Hawker Aircraft continued to develop and refine the Sea Fury Mk X, resulting in the more capable Sea Fury Mk 11, also known as the Sea Fury FB.11. This upgraded model had several improvements, most notable being the hydraulically powered wing folding mechanism which eased flight deck operations and the adoption of new weapons for air-to-ground combat. Iraq ordered a two-seat Sea Fury model, and the British Admiralty followed suit. During testing, the rear canopy collapsed, leading to a redesign of the type's two-seat cockpit before entering service. Designated as the Sea Fury T.20, a total of 60 trainers were manufactured for the Fleet Air Arm between 1950 and 1952. The Royal Navy bought a total of 615 Sea Furies, mostly of the Mk 11 standard.
Hawker Aircraft was keen to market the Sea Fury to foreign operators, and conducted an intense sales drive for their export version of the aircraft, designated Sea Fury F.50. On 21 October 1946, the Royal Netherlands Navy placed an order for ten F.50 aircraft, which were basically identical to the FAA's Sea Fury Mk X aircraft, to equip the aircraft carrier HNLMS Karel Doorman (ex-HMS Venerable). The Dutch also ordered twelve of the later Fury FB.60s in 1948 and these were delivered in 1950. A manufacturing licence was also acquired for the production of twenty-five Sea Fury FB.51s by Fokker Aircraft in the Netherlands, which were delivered from 1951 onwards.[N 1]
The Sea Fury became an export success, being purchased both to operate on aircraft carriers and for purely land-based roles by a number of nations, including Australia, West Germany, Iraq, Egypt, Burma, Pakistan and Cuba. Several of the nations that did not have active aircraft carriers often had the tail hooks and catapult hooks removed from their aircraft.
A final variant, the Sea Fury T.20S was developed by Hawker for West Germany as target tow aircraft; these remained in service into the 1970s. Upon the type's withdrawal from military service, many Sea Furies were sold to private individuals, often as racing aircraft due to their high speed. The final production figures for all marks reached around 860 aircraft.
The Sea Fury is a navalised aircraft, capable of operating from the aircraft carriers of the Royal Navy. It was heavily based on preceding Hawker fighter aircraft, particularly the Tempest; features such as the semi-elliptical wing and fuselage were derived directly from the Tempest but featured significant refinements, including significant strengthening to withstand the stresses of carrier landings. While the Sea Fury was lighter and smaller than the Tempest, advanced aspects of the Sea Fury's design such as its Centaurus engine meant it was also considerably more powerful and faster, making it one of the fastest production reciprocating engine fighters ever produced; it was the final and fastest of Hawker's reciprocating engine aircraft.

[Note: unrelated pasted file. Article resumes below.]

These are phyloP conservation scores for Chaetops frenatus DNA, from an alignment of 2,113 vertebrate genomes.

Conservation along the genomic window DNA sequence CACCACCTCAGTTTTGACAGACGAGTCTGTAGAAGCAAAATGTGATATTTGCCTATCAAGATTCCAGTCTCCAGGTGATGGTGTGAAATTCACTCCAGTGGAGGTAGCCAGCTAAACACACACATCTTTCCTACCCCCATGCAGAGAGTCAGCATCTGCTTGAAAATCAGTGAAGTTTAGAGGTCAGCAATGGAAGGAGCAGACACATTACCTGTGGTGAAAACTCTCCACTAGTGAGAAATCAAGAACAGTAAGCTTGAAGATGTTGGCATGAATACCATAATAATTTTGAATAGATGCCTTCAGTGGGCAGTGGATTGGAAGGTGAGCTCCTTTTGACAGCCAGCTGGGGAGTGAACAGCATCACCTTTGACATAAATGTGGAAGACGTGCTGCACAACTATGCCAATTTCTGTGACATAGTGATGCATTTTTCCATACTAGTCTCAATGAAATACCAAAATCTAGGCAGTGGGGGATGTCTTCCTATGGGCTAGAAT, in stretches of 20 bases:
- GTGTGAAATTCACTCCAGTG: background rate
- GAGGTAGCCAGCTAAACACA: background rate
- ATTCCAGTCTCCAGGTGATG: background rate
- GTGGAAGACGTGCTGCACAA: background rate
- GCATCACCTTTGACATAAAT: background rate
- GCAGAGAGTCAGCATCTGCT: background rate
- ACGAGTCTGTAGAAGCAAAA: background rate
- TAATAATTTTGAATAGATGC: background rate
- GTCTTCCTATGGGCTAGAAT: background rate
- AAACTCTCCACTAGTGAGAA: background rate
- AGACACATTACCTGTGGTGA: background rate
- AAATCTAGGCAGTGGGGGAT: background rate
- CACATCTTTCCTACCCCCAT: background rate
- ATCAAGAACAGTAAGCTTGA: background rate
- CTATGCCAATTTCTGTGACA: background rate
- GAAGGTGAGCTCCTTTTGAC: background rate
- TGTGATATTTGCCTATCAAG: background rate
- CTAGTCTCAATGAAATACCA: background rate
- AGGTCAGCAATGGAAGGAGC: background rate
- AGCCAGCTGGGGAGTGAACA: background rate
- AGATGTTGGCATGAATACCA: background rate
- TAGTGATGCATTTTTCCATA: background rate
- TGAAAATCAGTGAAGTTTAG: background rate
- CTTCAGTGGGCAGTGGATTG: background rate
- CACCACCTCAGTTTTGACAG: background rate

The Sea Fury Mk X was capable of attaining a maximum speed of 460 mph and climb to a height of 20,000 feet in under five minutes. The Sea Fury was reportedly a highly aerobatic aircraft with favourable flying behaviour at all heights and speeds, although intentional spinning of the aircraft was banned during the type's military service. During flight displays, the Sea Fury could demonstrate its ability to perform rapid rolls at a rate of 100 degrees per second, attributed to the spring tab equipped ailerons. For extra thrust on takeoff Jet Assisted Take-Off (JATO) could be used.
The Sea Fury was powered by the newly developed Bristol Centaurus reciprocating engine, which drove a five-bladed propeller. Many of the engine's subsystems, such as the fully automated cooling system, cockpit gauges, and fuel booster pump were electrical, powered by an engine-driven generator supplemented by two independent batteries. The hydraulic system, necessary to operate the retractable undercarriage, tail hook, and flaps, was pressurised to 1,800 psi by an engine-driven pump. If this failed, a hand pump in the cockpit could also power these systems. A pneumatic pump was driven by the engine for the brakes. Internal fuel was stored in a total of five self-sealing fuel tanks, two within the fuselage directly in front of the cockpit and three housed within the wings.
Various avionics systems were used on Sea Furies; in this respect, it was unusually well equipped for an aircraft of the era. Many aircraft were equipped with onboard radar, often the ARI 5307 ZBX, which could be directly integrated with a four-channel VHF radio system. Several of the navigational aids, such as the altimeter and G2F compass, were also advanced; many of these subsystems were used on subsequent jet aircraft with little or no alteration. Other aspects of the Sea Fury, such as the majority of the flight controls, were conventional. Some controls were electrically powered, such as the weapons controls, onboard cameras, and the gyro gunsight.